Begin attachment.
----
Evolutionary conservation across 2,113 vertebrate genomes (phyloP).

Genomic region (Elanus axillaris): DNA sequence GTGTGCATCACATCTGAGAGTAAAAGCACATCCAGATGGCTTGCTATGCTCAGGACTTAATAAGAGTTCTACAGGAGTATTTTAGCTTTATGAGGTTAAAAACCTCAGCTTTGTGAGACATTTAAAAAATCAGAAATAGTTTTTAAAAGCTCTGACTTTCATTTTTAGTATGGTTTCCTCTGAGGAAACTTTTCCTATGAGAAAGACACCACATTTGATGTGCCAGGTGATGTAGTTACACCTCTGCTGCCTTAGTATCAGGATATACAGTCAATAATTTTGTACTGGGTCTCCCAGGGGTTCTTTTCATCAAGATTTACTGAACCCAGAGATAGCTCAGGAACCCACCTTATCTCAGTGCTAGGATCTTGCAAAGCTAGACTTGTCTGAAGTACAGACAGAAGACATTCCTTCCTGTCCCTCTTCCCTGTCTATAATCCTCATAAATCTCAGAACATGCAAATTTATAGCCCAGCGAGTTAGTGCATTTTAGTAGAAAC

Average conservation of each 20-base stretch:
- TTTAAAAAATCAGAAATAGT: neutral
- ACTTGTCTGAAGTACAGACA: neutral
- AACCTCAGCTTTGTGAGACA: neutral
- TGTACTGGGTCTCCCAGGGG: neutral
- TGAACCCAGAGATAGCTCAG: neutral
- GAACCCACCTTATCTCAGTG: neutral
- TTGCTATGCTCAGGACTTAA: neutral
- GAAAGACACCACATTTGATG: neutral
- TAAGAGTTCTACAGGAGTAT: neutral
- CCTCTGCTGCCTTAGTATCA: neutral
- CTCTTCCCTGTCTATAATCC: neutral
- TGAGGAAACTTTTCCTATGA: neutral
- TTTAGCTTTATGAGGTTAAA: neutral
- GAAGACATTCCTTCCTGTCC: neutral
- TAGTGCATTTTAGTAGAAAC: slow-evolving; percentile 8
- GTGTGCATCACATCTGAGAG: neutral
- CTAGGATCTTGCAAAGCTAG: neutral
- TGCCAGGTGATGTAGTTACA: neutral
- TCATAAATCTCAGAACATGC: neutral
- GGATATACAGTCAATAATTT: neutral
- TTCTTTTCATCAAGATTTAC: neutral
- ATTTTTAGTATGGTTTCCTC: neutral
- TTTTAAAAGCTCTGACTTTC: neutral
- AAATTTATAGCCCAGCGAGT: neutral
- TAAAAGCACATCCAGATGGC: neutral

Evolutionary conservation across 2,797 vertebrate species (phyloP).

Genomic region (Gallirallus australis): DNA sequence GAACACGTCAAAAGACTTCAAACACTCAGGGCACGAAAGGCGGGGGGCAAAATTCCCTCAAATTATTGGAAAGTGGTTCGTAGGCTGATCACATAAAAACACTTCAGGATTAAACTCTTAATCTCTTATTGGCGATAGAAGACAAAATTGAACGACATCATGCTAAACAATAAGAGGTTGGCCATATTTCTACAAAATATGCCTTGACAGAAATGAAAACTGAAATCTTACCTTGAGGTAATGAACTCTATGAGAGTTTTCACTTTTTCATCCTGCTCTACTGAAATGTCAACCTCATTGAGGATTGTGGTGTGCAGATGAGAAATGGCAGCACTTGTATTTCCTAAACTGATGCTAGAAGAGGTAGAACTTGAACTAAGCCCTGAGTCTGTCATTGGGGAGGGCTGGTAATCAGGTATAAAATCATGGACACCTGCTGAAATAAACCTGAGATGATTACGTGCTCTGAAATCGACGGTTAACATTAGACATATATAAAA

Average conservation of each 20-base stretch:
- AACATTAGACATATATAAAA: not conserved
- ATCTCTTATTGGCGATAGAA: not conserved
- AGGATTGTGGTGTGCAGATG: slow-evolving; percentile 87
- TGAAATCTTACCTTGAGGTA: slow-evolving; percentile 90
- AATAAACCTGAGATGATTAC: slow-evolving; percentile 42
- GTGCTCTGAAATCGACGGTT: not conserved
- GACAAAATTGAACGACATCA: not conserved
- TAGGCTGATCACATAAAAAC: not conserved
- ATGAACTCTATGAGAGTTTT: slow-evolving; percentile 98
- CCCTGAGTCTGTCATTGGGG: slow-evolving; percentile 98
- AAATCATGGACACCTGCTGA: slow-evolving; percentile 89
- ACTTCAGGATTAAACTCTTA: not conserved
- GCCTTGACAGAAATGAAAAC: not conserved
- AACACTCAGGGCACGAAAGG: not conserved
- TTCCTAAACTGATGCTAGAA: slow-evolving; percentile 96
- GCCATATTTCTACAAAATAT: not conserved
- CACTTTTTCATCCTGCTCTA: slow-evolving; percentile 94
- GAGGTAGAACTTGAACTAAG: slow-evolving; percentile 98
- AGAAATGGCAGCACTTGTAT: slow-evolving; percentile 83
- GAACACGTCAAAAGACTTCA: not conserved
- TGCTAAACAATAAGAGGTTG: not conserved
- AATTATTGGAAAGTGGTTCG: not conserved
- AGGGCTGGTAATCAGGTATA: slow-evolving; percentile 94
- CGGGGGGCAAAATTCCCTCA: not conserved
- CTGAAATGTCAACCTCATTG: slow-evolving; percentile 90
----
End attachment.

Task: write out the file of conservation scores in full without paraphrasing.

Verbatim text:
Evolutionary conservation across 2,113 vertebrate genomes (phyloP).

Genomic region (Elanus axillaris): DNA sequence GTGTGCATCACATCTGAGAGTAAAAGCACATCCAGATGGCTTGCTATGCTCAGGACTTAATAAGAGTTCTACAGGAGTATTTTAGCTTTATGAGGTTAAAAACCTCAGCTTTGTGAGACATTTAAAAAATCAGAAATAGTTTTTAAAAGCTCTGACTTTCATTTTTAGTATGGTTTCCTCTGAGGAAACTTTTCCTATGAGAAAGACACCACATTTGATGTGCCAGGTGATGTAGTTACACCTCTGCTGCCTTAGTATCAGGATATACAGTCAATAATTTTGTACTGGGTCTCCCAGGGGTTCTTTTCATCAAGATTTACTGAACCCAGAGATAGCTCAGGAACCCACCTTATCTCAGTGCTAGGATCTTGCAAAGCTAGACTTGTCTGAAGTACAGACAGAAGACATTCCTTCCTGTCCCTCTTCCCTGTCTATAATCCTCATAAATCTCAGAACATGCAAATTTATAGCCCAGCGAGTTAGTGCATTTTAGTAGAAAC

Average conservation of each 20-base stretch:
- TTTAAAAAATCAGAAATAGT: neutral
- ACTTGTCTGAAGTACAGACA: neutral
- AACCTCAGCTTTGTGAGACA: neutral
- TGTACTGGGTCTCCCAGGGG: neutral
- TGAACCCAGAGATAGCTCAG: neutral
- GAACCCACCTTATCTCAGTG: neutral
- TTGCTATGCTCAGGACTTAA: neutral
- GAAAGACACCACATTTGATG: neutral
- TAAGAGTTCTACAGGAGTAT: neutral
- CCTCTGCTGCCTTAGTATCA: neutral
- CTCTTCCCTGTCTATAATCC: neutral
- TGAGGAAACTTTTCCTATGA: neutral
- TTTAGCTTTATGAGGTTAAA: neutral
- GAAGACATTCCTTCCTGTCC: neutral
- TAGTGCATTTTAGTAGAAAC: slow-evolving; percentile 8
- GTGTGCATCACATCTGAGAG: neutral
- CTAGGATCTTGCAAAGCTAG: neutral
- TGCCAGGTGATGTAGTTACA: neutral
- TCATAAATCTCAGAACATGC: neutral
- GGATATACAGTCAATAATTT: neutral
- TTCTTTTCATCAAGATTTAC: neutral
- ATTTTTAGTATGGTTTCCTC: neutral
- TTTTAAAAGCTCTGACTTTC: neutral
- AAATTTATAGCCCAGCGAGT: neutral
- TAAAAGCACATCCAGATGGC: neutral

Evolutionary conservation across 2,797 vertebrate species (phyloP).

Genomic region (Gallirallus australis): DNA sequence GAACACGTCAAAAGACTTCAAACACTCAGGGCACGAAAGGCGGGGGGCAAAATTCCCTCAAATTATTGGAAAGTGGTTCGTAGGCTGATCACATAAAAACACTTCAGGATTAAACTCTTAATCTCTTATTGGCGATAGAAGACAAAATTGAACGACATCATGCTAAACAATAAGAGGTTGGCCATATTTCTACAAAATATGCCTTGACAGAAATGAAAACTGAAATCTTACCTTGAGGTAATGAACTCTATGAGAGTTTTCACTTTTTCATCCTGCTCTACTGAAATGTCAACCTCATTGAGGATTGTGGTGTGCAGATGAGAAATGGCAGCACTTGTATTTCCTAAACTGATGCTAGAAGAGGTAGAACTTGAACTAAGCCCTGAGTCTGTCATTGGGGAGGGCTGGTAATCAGGTATAAAATCATGGACACCTGCTGAAATAAACCTGAGATGATTACGTGCTCTGAAATCGACGGTTAACATTAGACATATATAAAA

Average conservation of each 20-base stretch:
- AACATTAGACATATATAAAA: not conserved
- ATCTCTTATTGGCGATAGAA: not conserved
- AGGATTGTGGTGTGCAGATG: slow-evolving; percentile 87
- TGAAATCTTACCTTGAGGTA: slow-evolving; percentile 90
- AATAAACCTGAGATGATTAC: slow-evolving; percentile 42
- GTGCTCTGAAATCGACGGTT: not conserved
- GACAAAATTGAACGACATCA: not conserved
- TAGGCTGATCACATAAAAAC: not conserved
- ATGAACTCTATGAGAGTTTT: slow-evolving; percentile 98
- CCCTGAGTCTGTCATTGGGG: slow-evolving; percentile 98
- AAATCATGGACACCTGCTGA: slow-evolving; percentile 89
- ACTTCAGGATTAAACTCTTA: not conserved
- GCCTTGACAGAAATGAAAAC: not conserved
- AACACTCAGGGCACGAAAGG: not conserved
- TTCCTAAACTGATGCTAGAA: slow-evolving; percentile 96
- GCCATATTTCTACAAAATAT: not conserved
- CACTTTTTCATCCTGCTCTA: slow-evolving; percentile 94
- GAGGTAGAACTTGAACTAAG: slow-evolving; percentile 98
- AGAAATGGCAGCACTTGTAT: slow-evolving; percentile 83
- GAACACGTCAAAAGACTTCA: not conserved
- TGCTAAACAATAAGAGGTTG: not conserved
- AATTATTGGAAAGTGGTTCG: not conserved
- AGGGCTGGTAATCAGGTATA: slow-evolving; percentile 94
- CGGGGGGCAAAATTCCCTCA: not conserved
- CTGAAATGTCAACCTCATTG: slow-evolving; percentile 90